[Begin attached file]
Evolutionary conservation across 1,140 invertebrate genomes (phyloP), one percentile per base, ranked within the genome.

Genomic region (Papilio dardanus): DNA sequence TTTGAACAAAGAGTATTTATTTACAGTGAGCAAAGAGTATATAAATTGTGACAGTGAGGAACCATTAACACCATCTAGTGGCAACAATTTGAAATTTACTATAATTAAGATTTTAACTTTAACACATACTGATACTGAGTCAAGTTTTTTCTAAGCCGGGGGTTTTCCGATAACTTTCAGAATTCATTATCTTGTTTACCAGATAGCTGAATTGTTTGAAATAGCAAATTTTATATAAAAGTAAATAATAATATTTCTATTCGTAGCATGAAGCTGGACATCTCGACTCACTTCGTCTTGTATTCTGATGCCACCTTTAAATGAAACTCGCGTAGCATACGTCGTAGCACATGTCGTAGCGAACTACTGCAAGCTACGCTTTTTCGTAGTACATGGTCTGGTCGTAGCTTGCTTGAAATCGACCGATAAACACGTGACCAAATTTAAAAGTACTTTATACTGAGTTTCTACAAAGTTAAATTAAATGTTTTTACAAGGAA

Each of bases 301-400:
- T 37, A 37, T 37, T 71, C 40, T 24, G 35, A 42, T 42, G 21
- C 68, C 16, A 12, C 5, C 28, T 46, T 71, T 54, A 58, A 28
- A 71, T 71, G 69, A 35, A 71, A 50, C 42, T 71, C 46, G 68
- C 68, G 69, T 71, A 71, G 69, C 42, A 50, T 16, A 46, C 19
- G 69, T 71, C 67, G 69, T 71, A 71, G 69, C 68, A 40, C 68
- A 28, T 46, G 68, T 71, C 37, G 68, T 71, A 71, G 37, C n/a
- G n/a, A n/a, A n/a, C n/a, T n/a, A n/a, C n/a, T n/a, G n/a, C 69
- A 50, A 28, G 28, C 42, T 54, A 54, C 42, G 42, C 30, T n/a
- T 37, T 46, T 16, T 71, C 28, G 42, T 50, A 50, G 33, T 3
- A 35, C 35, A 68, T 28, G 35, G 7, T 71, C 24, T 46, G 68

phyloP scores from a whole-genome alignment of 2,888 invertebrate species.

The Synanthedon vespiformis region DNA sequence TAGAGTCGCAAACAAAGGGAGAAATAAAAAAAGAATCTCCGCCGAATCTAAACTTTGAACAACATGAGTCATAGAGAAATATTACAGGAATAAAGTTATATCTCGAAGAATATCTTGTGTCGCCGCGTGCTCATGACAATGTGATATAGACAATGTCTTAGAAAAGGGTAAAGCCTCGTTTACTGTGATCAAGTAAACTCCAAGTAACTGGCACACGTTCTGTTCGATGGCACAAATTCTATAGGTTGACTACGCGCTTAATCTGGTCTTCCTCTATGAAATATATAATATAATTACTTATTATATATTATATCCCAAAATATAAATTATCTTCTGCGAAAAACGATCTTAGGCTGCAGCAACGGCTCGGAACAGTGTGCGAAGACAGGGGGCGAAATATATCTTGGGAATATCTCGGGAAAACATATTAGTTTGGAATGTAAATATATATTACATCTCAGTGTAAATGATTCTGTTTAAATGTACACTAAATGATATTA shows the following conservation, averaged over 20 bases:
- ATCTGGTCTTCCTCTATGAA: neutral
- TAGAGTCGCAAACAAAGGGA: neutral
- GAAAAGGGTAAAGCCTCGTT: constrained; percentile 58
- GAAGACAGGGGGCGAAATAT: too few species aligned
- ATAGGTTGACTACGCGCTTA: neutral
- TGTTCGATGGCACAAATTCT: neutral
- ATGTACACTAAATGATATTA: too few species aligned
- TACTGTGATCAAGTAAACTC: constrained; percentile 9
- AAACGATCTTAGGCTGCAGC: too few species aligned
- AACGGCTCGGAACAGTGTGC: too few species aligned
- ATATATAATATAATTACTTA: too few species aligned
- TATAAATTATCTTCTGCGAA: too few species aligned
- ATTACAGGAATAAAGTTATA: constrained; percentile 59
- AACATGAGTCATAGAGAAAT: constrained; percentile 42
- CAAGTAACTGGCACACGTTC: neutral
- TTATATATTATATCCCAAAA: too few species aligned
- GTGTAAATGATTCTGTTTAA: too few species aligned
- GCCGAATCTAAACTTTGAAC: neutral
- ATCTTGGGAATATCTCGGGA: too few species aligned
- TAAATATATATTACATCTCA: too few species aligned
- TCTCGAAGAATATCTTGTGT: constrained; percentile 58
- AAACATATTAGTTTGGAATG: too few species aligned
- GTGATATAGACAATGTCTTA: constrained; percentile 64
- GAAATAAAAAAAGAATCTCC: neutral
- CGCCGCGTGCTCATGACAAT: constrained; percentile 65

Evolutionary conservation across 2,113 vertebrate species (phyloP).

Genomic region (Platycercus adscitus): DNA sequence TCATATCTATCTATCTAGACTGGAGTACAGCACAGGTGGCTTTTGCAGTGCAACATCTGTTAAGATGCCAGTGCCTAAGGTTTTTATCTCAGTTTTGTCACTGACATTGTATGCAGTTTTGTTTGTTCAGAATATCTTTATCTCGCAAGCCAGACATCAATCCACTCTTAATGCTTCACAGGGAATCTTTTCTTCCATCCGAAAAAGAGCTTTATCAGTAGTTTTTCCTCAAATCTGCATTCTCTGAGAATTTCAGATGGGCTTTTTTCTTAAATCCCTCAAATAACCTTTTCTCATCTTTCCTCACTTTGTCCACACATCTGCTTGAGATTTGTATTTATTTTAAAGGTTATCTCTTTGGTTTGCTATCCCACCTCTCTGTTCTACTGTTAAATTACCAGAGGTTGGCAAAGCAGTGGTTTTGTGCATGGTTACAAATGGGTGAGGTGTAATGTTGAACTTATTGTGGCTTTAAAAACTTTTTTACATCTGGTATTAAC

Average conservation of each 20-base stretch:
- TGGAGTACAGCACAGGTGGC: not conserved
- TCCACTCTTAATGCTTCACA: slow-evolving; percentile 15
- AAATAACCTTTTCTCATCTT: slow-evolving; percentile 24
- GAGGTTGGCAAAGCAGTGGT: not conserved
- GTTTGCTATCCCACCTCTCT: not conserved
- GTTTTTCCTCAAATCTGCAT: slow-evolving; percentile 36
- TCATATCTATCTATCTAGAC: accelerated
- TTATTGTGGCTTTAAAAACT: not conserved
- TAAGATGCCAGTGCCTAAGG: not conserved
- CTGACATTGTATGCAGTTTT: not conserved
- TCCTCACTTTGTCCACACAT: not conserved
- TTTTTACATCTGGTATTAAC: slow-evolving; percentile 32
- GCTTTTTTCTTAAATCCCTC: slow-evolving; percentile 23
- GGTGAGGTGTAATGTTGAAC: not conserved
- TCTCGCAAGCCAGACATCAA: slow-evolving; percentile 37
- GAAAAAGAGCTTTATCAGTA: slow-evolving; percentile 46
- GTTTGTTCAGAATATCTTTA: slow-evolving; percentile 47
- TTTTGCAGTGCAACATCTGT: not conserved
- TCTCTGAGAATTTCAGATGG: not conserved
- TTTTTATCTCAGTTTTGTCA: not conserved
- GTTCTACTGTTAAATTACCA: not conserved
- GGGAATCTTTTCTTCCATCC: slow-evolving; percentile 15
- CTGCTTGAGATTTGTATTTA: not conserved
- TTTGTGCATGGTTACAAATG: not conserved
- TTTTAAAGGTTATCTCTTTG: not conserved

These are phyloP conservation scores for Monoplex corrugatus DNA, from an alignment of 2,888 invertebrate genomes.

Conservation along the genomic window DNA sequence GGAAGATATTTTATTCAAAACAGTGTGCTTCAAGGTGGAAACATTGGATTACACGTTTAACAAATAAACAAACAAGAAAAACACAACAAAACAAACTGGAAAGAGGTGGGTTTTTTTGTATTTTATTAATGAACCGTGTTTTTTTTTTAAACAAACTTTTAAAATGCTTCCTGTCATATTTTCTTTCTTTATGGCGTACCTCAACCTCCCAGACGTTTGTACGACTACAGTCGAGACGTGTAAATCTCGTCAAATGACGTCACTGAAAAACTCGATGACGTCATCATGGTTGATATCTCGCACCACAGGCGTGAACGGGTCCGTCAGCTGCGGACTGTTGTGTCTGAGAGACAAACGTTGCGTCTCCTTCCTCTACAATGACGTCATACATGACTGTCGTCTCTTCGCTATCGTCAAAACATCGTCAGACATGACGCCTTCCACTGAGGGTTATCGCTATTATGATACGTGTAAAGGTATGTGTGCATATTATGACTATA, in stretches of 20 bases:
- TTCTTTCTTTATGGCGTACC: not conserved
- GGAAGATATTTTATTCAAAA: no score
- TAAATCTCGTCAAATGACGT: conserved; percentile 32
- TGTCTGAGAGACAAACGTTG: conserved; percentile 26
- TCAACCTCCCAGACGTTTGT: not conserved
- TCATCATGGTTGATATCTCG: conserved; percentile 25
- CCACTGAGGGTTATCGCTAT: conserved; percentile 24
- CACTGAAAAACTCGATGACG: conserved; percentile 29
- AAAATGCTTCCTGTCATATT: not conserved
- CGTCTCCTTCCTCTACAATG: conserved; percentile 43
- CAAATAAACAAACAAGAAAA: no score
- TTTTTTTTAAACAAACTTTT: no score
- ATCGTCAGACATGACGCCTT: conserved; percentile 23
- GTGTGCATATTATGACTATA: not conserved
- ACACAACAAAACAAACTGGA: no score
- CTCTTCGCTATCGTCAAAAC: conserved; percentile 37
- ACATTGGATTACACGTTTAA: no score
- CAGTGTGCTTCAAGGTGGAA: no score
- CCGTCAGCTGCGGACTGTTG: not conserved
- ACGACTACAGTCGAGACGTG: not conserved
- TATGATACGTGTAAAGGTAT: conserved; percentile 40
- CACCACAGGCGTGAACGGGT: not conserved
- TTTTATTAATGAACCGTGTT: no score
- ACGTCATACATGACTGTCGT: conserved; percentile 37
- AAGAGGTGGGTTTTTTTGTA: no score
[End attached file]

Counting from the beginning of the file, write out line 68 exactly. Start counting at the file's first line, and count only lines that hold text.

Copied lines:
- TTTTAAAGGTTATCTCTTTG: not conserved